Puzzling could be frustrating and stressful especially when you’re trying to piece in the jigsaw puzzles of a painting, entitled La Rendicion de Granada by Padilla. But more than those, I felt sad when I couldn’t get the part we started done. The pieces are fewer already, but we could not complete the picture. There are clues right there, but we still have a hard time finding them.
My curiousity won over me, so I tried to research this painting. It was about the Granada War which lasted for about ten years from 1482-1492. The war erupted during the rule of Isabelle I of Castile and Ferdinand II of Aragon, both Catholic monarchs, against the Nasrid Empire of Granada (located at Al-Andalus). The Christians won over the Granadans, ending the Islamic rule. This was comprised of a series of battles and military campaigns and not a continuous one. Later generations continued the spread of Christianity, and they managed to conquer upto the African Coast.
Last time, I kept on asking who invented the puzzle when I couldn’t find anything to piece in. My sister looked into it and gave me a name – John Spilsbury. It was in 1767; he cut out the countries in a map (which he attached to a wood) and it was used to teach students studying geography. She also showed me some pictures of old jigsaw puzzles, where there would be just a few missing pieces that you would puzzle, those were the types of puzzle before.
Right now, we have four illustration boards where we work on part by part. There are still two packs we haven’t opened yet, which we plan to when we finish almost all of the first two we started with (which luckily comprised of the two sides – left and right). I think my sister and I are a good team, she works on the abstracts like the clouds and the floor, while I piece in the faces and clothes of people in the painting. I was quite disappointed at our recent progress because we were really excited to finish those parts and move on to the next. We don’t get to puzzle often, just during weekends. Our cousins were quick to raise a disclaimer when suggesting activities, except puzzling what other activities would we like to do? Our dad was looking at it with a look on his face that says, that’s really too much. How could you finish it? But we are determined to, though we don’t know where to put it afterwards. Good question that has been raised by different people already and even us too. Just don’t tear it all apart again would be my wish. We can give it away, since we won’t be able to frame it. We can stick it to the wall or use as carpet or floor mats. Dad also asked, what if after we finished it, we found out that there’s a piece missing? My sister said before that we could just paint or cover it with something, or just leave it like that. This time, she said something like putting everything back to the carton and giving it as a gift. I said, noooooo, I don’t agree to tear it apart, just give the completed one (and it doesn’t matter if there’s a missing piece or two).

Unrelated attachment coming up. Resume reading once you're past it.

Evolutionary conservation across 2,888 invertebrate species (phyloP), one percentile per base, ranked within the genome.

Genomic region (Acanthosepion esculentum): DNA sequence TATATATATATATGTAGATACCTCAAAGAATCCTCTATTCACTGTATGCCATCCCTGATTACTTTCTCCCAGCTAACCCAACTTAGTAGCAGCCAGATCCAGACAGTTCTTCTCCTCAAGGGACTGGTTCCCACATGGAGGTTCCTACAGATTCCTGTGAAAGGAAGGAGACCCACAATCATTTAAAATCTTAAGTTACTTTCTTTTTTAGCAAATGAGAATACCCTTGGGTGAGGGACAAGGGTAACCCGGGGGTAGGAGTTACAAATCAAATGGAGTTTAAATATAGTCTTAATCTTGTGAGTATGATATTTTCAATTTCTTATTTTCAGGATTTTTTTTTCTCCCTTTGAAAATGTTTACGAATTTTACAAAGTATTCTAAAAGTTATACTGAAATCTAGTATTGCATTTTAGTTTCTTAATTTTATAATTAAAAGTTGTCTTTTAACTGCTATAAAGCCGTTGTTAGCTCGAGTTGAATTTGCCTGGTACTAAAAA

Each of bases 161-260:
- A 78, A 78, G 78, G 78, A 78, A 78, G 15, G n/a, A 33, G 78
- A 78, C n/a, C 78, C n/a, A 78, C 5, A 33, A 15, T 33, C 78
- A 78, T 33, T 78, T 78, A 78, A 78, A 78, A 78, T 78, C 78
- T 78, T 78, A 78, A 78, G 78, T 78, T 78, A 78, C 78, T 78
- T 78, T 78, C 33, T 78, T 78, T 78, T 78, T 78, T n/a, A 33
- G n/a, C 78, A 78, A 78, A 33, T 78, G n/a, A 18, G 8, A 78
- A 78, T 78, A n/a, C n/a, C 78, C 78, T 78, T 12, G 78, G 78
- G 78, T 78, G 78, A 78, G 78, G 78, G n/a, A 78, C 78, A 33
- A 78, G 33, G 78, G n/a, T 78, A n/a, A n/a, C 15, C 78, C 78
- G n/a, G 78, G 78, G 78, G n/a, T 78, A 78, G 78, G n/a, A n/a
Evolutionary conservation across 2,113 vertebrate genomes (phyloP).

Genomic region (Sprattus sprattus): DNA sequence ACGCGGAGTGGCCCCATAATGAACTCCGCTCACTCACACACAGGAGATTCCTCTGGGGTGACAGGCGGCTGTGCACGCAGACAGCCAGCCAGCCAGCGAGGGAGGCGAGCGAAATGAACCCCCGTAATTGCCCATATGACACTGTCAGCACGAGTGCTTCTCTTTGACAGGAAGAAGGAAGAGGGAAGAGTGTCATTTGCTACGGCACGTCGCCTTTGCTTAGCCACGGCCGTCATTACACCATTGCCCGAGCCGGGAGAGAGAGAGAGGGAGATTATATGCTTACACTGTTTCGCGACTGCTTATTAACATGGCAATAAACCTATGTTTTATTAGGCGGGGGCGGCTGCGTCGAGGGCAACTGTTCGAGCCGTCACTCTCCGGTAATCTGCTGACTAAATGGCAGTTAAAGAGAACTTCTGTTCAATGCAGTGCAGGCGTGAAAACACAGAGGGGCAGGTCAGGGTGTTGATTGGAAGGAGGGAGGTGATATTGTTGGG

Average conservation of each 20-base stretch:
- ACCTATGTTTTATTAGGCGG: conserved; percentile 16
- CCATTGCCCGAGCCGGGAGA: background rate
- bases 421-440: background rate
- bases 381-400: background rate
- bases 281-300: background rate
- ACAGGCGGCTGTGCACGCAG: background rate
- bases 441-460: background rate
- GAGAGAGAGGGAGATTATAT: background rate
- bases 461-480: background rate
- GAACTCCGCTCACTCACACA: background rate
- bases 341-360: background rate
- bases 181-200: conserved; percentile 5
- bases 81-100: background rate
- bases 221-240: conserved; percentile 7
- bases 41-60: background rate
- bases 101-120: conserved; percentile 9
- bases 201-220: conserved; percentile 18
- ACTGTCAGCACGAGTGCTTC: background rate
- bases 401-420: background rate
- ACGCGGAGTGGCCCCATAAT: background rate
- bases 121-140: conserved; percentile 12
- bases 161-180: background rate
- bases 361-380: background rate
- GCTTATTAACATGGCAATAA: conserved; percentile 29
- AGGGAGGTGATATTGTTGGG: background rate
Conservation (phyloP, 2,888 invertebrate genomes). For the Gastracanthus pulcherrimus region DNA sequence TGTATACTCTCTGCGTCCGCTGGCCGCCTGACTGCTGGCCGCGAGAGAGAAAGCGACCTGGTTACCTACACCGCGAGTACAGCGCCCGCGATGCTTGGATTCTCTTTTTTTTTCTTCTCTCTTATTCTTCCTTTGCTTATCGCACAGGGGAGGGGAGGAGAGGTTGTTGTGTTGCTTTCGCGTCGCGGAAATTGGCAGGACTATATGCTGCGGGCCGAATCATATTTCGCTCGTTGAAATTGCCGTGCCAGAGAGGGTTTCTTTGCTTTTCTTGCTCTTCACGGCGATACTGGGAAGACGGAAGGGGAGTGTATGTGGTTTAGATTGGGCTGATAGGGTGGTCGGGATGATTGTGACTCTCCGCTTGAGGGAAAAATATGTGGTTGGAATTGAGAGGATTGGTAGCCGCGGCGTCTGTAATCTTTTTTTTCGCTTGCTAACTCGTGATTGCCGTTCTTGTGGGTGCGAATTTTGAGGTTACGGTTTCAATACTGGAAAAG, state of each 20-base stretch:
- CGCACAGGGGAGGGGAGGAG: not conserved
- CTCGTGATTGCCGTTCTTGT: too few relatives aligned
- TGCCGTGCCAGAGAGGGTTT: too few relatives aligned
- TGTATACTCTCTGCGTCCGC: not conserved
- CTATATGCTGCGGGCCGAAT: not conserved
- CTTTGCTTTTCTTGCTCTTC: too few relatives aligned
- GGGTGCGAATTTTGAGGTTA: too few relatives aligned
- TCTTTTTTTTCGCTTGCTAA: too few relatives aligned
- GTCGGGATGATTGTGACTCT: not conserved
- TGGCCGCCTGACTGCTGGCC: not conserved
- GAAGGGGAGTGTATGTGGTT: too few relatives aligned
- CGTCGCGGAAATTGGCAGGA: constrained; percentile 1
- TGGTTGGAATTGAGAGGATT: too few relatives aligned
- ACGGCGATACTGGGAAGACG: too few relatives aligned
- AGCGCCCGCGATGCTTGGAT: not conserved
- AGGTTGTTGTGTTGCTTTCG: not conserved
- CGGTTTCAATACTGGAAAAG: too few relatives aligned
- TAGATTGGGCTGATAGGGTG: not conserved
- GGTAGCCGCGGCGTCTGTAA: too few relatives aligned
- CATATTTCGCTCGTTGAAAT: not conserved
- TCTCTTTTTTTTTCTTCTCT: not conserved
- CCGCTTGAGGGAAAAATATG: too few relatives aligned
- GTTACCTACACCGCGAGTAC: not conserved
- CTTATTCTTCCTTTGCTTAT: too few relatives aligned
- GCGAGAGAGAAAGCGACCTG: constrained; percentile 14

If the picture is a cartoon, we might be able to finish faster even if it’s 8000 pieces. We’re even tempted to open another one, a gift from my sister’s friend, which the illustration is Winnie-the-pooh, a lot better than what we are trying to piece now. A lot of patience is required, but it is a fun activity too and I think a good exercise for the mind. As I put some pieces, I find the intricate details of the painting on the dresses, the people’s expressions, the setting of the meeting, etc. I’m amazed at the art of painting, which after a mixture of colors and a few strokes, some vivid images comes out of the picture. I tried a hand on painting when I was little, but mostly just used the watercolour to add color to the pictures I’ve drawn, mostly cartoon animals.
We still have a long way to go, and with our back-ups retreating, it would be just the two of us – my sister and I. I think I won’t try another 8K pieces or more, but we’re definitely going to finish this. I’ll put up a photo when it’s done.